Prison Days: Observations and Reservations of a Public Scholar

Yvonne Schwarz Hammond
2019 Anthurium A Caribbean Studies Journal  
Around 2016 the Appalachian Prison Book Club (a non-profit organization that sends free books to incarcerated persons in a six-state region) extended efforts to reach readers inside prisons by supporting a men's book club at a medium security prison for just over two years. As a prison studies scholar and activist, I began working with APBP during the early years of my graduate studies and was offered the chance to co-facilitate the book club. In this essay I explore observations about labor,
more » ... ions about labor, service, and gender made during this two-year period working simultaneously with incarcerated men, prison staff, and a university. Maintaining the book club shaped my experiences in graduate school, redefining my understanding of scholarship, especially in terms that highlighted the conflicted and complex relationships between the two institutions that made demands for my education, time, and labor. Rather than establishing a firm trajectory, my academic labor shifted between service and scholarship, exposing anxieties about women's roles in both academic and prison spaces.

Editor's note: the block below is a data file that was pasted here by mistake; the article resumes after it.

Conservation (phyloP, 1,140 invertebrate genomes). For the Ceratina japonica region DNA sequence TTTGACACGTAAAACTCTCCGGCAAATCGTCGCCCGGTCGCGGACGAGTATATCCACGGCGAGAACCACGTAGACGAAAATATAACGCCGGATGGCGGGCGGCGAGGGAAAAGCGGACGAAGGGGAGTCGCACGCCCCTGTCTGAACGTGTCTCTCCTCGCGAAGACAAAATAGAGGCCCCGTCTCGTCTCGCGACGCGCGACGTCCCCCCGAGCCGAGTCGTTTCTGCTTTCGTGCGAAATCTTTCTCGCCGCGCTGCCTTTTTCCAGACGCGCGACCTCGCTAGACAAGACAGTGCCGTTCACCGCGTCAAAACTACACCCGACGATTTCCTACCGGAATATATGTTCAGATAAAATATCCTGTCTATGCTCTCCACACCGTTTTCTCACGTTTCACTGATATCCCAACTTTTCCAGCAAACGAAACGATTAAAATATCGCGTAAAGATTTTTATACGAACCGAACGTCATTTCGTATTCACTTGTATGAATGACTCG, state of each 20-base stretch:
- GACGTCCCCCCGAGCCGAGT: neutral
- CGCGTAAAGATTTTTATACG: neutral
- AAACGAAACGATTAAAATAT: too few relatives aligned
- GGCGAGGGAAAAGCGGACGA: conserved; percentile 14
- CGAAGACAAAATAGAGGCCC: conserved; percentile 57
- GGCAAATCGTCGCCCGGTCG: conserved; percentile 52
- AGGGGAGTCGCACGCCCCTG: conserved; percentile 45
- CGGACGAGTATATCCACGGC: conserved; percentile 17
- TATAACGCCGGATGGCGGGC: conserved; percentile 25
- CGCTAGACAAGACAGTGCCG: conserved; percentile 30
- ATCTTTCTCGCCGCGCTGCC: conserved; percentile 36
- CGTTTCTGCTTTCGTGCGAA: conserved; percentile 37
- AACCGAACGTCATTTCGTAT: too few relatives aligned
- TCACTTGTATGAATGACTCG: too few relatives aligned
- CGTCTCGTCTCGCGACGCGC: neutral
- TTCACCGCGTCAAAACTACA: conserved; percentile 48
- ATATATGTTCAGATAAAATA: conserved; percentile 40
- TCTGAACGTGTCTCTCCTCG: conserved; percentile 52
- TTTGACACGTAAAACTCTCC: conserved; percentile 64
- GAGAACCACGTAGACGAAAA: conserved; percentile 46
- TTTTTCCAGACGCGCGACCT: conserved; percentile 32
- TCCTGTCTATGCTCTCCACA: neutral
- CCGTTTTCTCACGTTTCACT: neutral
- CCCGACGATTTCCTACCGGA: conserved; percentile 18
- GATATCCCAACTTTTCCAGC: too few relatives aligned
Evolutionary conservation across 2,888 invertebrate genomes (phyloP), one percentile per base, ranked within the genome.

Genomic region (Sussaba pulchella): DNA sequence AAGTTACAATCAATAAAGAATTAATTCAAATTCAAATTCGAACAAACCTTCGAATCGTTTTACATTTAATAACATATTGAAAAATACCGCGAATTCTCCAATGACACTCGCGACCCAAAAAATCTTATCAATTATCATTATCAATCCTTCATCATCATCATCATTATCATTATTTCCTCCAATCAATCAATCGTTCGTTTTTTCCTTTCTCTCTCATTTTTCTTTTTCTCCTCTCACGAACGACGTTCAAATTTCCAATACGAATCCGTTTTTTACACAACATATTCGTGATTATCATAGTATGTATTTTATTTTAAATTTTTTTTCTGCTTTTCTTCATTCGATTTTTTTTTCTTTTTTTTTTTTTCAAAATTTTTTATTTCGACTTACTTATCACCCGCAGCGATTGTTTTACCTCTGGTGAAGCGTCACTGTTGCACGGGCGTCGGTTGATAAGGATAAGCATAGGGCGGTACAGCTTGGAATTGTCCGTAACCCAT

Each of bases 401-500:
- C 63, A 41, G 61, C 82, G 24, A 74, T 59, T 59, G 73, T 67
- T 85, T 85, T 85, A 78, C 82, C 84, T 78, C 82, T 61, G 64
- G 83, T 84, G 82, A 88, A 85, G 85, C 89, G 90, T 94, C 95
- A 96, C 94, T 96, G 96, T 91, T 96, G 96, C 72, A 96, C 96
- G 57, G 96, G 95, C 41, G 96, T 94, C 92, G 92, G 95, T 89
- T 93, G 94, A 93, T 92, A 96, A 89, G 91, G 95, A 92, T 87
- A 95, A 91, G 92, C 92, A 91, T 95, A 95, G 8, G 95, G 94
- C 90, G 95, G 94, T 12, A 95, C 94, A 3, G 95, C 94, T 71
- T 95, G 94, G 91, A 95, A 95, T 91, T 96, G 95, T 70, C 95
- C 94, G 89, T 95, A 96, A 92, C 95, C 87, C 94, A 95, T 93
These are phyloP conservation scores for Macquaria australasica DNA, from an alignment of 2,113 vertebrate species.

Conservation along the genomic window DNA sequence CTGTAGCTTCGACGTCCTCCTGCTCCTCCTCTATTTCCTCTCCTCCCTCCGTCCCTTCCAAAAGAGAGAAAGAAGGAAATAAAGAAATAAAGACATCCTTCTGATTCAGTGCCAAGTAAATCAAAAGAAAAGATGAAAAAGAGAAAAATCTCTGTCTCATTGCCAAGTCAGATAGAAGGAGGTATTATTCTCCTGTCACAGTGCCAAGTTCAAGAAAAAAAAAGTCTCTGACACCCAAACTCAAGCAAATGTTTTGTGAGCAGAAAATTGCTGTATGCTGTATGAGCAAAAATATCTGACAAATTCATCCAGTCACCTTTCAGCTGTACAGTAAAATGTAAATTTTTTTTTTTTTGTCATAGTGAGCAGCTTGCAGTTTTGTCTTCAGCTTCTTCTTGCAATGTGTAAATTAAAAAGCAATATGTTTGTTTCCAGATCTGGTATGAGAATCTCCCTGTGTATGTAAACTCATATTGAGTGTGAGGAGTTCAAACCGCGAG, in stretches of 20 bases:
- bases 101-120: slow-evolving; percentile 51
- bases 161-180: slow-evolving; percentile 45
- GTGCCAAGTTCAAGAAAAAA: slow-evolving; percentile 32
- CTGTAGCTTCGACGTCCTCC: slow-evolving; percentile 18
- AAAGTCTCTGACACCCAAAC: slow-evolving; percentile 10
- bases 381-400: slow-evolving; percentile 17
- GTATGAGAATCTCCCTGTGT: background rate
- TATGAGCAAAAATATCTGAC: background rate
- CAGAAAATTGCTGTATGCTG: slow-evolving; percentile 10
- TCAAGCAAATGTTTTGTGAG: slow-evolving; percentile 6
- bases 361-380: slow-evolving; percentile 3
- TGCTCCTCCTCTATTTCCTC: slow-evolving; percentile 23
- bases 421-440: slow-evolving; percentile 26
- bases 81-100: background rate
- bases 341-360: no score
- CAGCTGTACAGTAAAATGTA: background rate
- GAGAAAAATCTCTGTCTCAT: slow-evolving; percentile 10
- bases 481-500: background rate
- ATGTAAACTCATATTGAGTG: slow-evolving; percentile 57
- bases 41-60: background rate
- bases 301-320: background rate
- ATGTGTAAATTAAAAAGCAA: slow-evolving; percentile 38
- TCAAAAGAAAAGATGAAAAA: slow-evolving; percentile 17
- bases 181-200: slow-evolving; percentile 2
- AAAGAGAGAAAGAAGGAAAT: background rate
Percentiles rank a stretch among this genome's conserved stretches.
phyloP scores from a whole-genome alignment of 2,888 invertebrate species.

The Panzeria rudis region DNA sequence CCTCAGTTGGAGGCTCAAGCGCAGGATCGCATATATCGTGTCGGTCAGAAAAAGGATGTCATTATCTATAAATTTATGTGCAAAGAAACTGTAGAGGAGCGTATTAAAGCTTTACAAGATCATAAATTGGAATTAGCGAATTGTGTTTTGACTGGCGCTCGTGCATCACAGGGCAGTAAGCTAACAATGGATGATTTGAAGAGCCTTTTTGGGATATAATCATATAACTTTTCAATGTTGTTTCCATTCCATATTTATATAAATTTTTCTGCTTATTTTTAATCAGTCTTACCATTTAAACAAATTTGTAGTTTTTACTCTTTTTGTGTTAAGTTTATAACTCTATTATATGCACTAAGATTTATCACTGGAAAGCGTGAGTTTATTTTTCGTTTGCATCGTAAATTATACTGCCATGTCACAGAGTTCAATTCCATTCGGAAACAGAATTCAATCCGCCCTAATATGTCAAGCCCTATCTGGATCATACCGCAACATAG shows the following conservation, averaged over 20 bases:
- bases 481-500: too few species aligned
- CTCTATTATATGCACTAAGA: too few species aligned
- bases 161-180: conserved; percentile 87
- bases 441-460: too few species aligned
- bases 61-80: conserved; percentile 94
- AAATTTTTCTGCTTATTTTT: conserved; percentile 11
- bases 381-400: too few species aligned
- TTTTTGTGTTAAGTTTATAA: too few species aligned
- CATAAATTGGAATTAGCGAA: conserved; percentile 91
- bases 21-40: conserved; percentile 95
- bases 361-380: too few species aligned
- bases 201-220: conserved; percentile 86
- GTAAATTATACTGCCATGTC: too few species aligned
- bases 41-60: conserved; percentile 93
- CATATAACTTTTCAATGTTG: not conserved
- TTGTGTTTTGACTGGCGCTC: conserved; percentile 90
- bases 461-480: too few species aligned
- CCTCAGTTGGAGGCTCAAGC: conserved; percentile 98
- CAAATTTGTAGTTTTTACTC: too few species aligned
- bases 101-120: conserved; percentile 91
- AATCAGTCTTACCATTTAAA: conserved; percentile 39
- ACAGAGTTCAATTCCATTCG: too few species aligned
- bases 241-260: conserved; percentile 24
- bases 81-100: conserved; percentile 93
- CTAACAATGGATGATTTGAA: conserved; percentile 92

doi:10.33596/anth.387 fatcat:pkkuvezkk5gstenrqor7vdl2pe